July 23, 2001

July 23, 2001 | News Releases on Education

Heritage Foundation Releases "No Excuses" En Espanol

WASHINGTON, July 23, 2002-A good idea is a good idea-no matter what language it's communicated in. That's why The Heritage Foundation has published a Spanish-language version of its all-time best-selling book, "No Excuses" by Samuel Casey Carter, which features profiles of "high-performing, high poverty schools."

"No hay excusas: Lecciones de 20 escuelas de escasos recursos y alto rendimiento" showcases 20 schools from around the country-including Chicago, Houston, Los Angeles and New York-in which low-income students consistently log high test scores, proving that there are "no excuses" for poor children to fail academically.

"The failure of most public schools to teach poor children is a national tragedy and a national disgrace," writes Adam Meyerson, the former vice president of educational affairs for Heritage, in the introduction. "The message of this book is that there is no excuse for this tragedy."

"No Excuses" is Heritage's second book to be translated to Spanish, following the think tank's annual "Index of Economic Freedom"-and Heritage education fellow Megan Farnsworth predicts it will find a ready audience.

"Many Hispanics who come from poor countries lack a great education, but they want one for their children," said Farnsworth, who helped edit and translate the book. "We felt translating 'No Excuses' into Spanish would be a great way to give them useful examples of what a grade school must do to succeed." \ And there are many Americans who would benefit from "No hay excusas." Currently, about 17 percent of the U.S. school-age population is Hispanic. That number is expected to increase to 25 percent by the end of the decade. Both "No hay excusas" and "No Excuses" are also available on the Internet at www.noexcuses.org. The Web site also profiles additional outstanding educational programs in 49 states and Washington, D.C.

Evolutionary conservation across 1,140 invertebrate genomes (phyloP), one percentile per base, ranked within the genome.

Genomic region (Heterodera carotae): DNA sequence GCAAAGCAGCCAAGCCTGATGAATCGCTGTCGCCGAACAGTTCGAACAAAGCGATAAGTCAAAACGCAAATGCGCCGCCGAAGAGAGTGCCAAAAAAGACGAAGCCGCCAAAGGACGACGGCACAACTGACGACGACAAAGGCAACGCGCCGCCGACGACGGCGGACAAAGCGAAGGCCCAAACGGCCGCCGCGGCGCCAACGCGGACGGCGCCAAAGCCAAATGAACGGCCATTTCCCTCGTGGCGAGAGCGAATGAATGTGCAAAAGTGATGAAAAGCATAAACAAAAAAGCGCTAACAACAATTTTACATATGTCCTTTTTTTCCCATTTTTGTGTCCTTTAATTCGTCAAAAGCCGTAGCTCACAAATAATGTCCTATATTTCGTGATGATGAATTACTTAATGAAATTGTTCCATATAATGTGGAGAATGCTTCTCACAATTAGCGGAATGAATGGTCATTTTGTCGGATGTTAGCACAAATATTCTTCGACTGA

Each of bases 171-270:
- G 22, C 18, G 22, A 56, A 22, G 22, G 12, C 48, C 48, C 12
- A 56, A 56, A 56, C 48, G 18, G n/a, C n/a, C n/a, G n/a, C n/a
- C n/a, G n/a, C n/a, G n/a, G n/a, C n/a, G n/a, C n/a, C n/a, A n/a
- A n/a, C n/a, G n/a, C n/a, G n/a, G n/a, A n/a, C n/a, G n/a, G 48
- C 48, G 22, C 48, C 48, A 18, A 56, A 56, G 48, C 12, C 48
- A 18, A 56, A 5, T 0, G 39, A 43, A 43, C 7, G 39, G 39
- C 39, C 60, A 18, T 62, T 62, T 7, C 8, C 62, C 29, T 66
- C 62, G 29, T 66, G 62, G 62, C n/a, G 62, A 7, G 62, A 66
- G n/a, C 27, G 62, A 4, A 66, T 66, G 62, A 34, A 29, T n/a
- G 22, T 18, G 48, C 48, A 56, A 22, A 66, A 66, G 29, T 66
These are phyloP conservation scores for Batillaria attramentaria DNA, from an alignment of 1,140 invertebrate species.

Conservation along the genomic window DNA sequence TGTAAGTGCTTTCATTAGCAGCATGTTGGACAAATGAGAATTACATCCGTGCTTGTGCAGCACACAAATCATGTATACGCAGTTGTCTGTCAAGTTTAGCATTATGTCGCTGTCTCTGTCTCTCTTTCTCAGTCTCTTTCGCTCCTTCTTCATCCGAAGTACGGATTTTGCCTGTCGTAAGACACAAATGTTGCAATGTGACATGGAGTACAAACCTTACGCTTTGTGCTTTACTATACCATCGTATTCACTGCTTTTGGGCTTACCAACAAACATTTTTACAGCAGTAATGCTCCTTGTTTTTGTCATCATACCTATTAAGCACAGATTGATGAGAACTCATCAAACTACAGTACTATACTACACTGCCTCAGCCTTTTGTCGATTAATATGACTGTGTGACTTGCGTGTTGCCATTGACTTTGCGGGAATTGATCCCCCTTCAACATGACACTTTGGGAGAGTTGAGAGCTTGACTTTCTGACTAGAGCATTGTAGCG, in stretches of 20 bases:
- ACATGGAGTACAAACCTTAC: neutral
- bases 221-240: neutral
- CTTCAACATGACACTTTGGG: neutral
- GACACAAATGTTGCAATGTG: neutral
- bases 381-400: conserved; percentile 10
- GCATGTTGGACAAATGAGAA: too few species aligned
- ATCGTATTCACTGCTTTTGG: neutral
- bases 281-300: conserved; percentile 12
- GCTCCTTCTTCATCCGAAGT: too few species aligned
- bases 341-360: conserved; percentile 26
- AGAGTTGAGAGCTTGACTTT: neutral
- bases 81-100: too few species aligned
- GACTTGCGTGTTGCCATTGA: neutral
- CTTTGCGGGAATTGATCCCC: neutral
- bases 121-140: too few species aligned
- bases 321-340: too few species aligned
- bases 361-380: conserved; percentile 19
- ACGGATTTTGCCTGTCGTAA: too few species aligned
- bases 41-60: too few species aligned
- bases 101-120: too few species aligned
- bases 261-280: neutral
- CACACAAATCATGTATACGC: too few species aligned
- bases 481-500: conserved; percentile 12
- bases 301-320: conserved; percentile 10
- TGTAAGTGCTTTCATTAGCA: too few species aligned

First published in 2000, the English version of "No Excuses" has gone through seven printings. Plans are in the works for a sequel that looks at what methods the principals of "No Excuses" schools use to improve test scores.

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